How to Choose a Dual Core Processor

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    • 1). Identify which dual core processors will fit into the CPU socket on your motherboard. Look for markings on the motherboard socket to help identify what type it is. Most modern computers have either a Pin Grid Array (PGA) or Land Grid Array (LGA) socket soldered to the motherboard.

    • 2). Evaluate, according to your needs, the importance of the dual core processor's clock speed and how fast it can execute commands. The clock speed is usually displayed as gigahertz on the processors and the higher the number, the faster they will work to execute commands. Dual core processors are designed to use two processors that can run applications simultaneously. The processors are able to use more RAM memory, which helps your computer to work faster.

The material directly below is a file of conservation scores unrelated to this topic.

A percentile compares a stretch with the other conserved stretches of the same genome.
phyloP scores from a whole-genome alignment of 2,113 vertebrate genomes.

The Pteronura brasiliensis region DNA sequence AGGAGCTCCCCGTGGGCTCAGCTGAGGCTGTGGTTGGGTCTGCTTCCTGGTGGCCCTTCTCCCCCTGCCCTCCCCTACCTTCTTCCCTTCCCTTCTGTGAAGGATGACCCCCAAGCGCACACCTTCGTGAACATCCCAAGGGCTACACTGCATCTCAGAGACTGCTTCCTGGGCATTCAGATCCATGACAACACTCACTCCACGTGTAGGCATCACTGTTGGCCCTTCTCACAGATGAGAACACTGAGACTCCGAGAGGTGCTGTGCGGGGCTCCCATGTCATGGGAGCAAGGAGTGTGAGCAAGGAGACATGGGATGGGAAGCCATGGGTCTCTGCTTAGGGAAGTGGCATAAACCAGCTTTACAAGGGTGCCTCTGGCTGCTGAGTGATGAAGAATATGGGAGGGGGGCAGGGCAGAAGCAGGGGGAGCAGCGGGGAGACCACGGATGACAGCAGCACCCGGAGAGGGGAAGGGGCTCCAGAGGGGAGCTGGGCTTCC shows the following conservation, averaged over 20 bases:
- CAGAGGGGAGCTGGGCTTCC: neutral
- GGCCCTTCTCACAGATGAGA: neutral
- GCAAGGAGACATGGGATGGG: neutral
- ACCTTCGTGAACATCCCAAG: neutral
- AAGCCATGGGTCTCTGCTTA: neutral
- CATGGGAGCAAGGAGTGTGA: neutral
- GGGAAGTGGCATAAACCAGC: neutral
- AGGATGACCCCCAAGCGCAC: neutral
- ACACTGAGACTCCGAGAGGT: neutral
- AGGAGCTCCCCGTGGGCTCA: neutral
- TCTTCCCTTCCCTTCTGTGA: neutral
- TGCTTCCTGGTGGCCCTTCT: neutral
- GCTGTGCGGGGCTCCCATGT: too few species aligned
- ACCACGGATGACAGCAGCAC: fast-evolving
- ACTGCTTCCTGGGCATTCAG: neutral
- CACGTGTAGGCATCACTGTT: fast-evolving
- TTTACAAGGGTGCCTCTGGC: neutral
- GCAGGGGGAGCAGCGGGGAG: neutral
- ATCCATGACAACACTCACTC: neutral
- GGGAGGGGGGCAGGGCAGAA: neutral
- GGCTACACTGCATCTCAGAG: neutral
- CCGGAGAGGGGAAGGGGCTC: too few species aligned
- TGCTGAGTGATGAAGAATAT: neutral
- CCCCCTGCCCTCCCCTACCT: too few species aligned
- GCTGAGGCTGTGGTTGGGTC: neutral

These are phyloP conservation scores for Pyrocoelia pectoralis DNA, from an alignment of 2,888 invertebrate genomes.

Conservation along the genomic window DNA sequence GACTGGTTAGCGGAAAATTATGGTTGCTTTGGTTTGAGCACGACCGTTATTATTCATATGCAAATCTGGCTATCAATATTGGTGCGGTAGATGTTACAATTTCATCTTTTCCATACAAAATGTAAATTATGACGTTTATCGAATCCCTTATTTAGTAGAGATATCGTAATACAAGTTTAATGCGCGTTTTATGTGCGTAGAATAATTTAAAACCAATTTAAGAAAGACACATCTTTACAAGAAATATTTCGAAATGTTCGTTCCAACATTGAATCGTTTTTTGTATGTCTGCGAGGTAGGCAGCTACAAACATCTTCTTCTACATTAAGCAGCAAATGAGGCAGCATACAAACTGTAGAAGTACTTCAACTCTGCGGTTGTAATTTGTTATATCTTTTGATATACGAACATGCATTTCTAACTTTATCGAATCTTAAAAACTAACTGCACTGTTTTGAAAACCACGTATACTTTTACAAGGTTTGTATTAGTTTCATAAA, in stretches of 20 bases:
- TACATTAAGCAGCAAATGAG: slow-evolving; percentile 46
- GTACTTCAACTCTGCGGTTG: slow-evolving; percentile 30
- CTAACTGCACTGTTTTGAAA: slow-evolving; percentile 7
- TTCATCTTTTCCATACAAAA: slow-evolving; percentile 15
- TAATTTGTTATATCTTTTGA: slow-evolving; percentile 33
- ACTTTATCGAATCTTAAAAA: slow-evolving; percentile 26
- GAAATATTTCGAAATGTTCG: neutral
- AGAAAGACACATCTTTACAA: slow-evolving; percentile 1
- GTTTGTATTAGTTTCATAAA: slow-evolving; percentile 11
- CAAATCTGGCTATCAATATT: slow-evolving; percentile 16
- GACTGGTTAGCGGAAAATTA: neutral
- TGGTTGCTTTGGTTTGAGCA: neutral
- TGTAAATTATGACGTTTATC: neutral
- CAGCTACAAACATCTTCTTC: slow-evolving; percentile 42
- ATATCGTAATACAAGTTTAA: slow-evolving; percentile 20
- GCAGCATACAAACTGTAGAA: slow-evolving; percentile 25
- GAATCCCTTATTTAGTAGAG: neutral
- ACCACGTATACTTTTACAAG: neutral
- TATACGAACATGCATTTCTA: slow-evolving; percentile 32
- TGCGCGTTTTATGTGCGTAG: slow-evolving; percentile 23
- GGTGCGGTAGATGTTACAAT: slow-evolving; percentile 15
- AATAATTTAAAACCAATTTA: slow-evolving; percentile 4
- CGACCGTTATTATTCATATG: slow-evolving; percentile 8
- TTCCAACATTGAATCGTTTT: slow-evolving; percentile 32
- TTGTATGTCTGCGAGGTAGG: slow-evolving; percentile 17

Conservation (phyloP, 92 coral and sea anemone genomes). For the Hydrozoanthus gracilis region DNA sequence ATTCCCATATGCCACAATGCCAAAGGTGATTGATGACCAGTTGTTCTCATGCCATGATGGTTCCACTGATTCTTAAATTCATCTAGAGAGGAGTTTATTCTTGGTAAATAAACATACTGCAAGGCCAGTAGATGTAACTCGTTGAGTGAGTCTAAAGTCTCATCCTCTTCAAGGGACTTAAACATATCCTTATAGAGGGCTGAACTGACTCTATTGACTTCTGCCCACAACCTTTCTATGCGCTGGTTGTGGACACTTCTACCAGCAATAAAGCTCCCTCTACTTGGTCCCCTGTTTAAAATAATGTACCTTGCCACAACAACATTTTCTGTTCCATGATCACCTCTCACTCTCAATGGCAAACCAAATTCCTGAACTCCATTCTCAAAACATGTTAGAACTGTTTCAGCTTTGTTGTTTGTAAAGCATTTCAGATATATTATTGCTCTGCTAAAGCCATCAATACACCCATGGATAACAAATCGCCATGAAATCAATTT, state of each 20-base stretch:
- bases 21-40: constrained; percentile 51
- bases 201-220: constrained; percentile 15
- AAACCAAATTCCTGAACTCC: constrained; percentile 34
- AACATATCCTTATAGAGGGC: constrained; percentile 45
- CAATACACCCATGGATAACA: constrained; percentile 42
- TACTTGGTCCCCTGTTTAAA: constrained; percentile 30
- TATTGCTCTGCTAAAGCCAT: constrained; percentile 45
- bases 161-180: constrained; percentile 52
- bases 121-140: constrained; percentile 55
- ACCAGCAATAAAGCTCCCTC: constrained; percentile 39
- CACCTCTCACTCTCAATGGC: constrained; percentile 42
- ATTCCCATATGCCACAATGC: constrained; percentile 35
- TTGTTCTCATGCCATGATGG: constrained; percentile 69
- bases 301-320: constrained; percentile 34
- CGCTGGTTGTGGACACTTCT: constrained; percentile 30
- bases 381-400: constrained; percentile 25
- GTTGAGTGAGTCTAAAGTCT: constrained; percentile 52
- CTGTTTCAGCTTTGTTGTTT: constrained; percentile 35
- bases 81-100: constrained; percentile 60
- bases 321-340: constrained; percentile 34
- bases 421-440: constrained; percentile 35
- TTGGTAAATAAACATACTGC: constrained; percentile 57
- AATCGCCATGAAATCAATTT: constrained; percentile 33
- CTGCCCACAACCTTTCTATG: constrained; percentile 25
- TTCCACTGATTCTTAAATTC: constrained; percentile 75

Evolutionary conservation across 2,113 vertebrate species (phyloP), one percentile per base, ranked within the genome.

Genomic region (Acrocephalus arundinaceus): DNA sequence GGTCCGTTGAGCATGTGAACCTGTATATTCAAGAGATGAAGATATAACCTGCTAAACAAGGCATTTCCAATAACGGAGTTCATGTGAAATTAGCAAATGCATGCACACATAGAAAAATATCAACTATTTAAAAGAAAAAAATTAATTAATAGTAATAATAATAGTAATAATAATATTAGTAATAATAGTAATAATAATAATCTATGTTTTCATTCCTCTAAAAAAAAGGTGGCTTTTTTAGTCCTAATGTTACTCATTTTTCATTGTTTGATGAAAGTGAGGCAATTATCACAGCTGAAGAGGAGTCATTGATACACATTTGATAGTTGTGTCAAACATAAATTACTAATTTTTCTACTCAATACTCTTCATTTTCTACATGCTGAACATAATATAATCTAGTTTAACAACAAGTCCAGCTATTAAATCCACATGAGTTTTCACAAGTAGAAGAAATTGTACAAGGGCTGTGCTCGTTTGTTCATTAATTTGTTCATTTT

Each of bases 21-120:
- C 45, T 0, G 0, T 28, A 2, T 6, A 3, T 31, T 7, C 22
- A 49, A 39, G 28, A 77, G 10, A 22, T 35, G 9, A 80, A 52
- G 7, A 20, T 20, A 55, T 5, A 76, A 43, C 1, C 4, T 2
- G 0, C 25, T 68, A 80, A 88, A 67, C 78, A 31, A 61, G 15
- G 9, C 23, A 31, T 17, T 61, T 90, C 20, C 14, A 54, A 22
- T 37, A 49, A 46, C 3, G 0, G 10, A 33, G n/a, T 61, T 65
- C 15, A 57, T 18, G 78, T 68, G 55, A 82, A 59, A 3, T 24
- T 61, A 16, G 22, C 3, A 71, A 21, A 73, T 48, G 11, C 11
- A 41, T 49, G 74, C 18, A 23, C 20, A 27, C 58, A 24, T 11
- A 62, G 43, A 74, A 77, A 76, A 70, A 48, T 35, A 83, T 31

• 3). Ensure that the dual core processor is compatible with your operating system. If you want to run a 64-bit Windows system, choose a 64-bit dual core processor that is compatible with multi-threaded software applications that you want to install on your computer.

    • 4). Evaluate which type of dual core processor best handles multitasking if you have heavy workloads or frequently use video editing programs or Photoshop. Dual core processors are designed for multitasking, which allows you to work faster. For instance, if you're working on several applications at the same time and you also want to run a virus scanner in the background, you need a dual core processor that won't slow down your computer from the increased workload or develop bottlenecks.

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